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Jaguar: The Past
When the British car industry does well, so does Jaguar.
Both are doing well right now: UK car exports are at record levels, and since the financial crisis eased the Jaguar-Land Rover group has posted a series of billion-pound profits and set new sales records every year. But Jaguar’s fortunes have never just been part of the bigger picture. Jaguar helps make the weather for the British car industry.
When Jaguar’s cars are good – and there have been times in its history when they have been the best in the world – their grace and pace and glamour reflect well on everything else Britain makes. When they are bad – and there have been times when they have been embarrassingly bad – the public, even fiery failure of cars that were once among the best in the world reflects poorly on everything else from this island.
They’re good now. Great, in some cases. And there have been points in Jaguar’s history where a single achievement or new model has delivered an adrenaline shot to British car making.
Sir William Lyons founded the Swallow Sidecar Company 91 years ago, but his company really hit its stride after the war. Its first transformative act was the launch of the XK120 sports car at the Earl’s Court Motor Show of 1948, a streak of Technicolor glamour in the grey, austere aftermath of war. Suddenly, British cars were sexy, and when, in 1952, Sir Stirling Moss and others drove one for seven days and nights for over 10,000 miles averaging over 100mph Jaguar proved that its car – and by extension, all British cars – were fast and well-engineered too.
There followed a boom for British car making and exports: Jaguar can’t take all the credit, but it deserves plenty. Its ‘50s Le Mans wins with the D-types and its introduction of disc brakes further polished that reputation. And it was ready to cash in on the thirst it helped create for British cars with arguably the most beautiful sports and saloon cars ever made; the E-type of 1961 and the first XJ of 1968.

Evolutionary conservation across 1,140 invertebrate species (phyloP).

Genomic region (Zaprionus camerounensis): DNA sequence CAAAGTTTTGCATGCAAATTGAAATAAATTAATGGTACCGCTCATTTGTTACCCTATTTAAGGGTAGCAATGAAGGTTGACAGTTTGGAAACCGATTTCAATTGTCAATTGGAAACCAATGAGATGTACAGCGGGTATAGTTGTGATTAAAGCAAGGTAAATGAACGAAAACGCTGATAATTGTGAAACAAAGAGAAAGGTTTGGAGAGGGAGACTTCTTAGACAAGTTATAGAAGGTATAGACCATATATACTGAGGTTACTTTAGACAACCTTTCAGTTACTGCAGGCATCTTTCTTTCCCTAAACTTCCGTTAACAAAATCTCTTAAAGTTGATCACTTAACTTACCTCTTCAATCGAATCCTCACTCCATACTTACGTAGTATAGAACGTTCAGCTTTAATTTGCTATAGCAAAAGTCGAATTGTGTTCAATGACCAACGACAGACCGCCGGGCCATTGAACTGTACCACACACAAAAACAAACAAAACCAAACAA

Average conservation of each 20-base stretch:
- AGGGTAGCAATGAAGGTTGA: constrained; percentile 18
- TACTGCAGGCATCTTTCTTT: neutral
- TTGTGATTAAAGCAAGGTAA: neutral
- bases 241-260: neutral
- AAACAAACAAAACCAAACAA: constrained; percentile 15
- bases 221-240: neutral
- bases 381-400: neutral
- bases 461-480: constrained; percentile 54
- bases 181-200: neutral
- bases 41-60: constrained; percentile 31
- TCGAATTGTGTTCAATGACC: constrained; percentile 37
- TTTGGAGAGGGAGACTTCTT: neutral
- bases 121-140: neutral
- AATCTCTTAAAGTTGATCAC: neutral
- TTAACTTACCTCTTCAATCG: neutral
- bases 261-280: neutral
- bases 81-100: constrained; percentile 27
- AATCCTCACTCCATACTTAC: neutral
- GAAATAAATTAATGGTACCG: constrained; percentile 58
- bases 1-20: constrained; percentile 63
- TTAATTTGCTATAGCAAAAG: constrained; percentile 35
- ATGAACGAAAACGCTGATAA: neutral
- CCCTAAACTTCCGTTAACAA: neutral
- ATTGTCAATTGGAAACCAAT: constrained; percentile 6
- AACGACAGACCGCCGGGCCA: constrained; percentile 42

Where, then, did it all go wrong? Same way as the rest of the industry. In the late sixties and into the seventies and even the eighties, poor cars were the result of bad quality, poor management and woeful labour relations. Cars like the XJS of the and the XJ40 saloon are not fondly remembered, (though I think the XJS is due a reappraisal, and an early one in period brown or primrose yellow is quite a cool thing).
Ford bought Jaguar in ’89, and its attempt to reboot it as a BMW competitor with the 3-series-rivalling X-type was a bust. Ford sold to the Indian Tata group in 2008 in order to concentrate on troubles at home. But it was just starting to ‘get’ Jaguar, and had funded the development of the XF saloon, which really is a BMW rival, and often a BMW beater. Launched just before the financial crisis struck, without the XF Jaguar may well have perished. Instead Tata’s purchase, which looked spectacularly mistimed, now looks like a stroke of genius, returning as much or more than the billion pounds Tata bought it for in profits for each of the last three years.
Jaguar still has problems – it wouldn’t be a true British carmaker without them – but with those profits being reinvested in some properly brave new products, it looks healthier now than it ever has, and every other British carmaker will be pleased.
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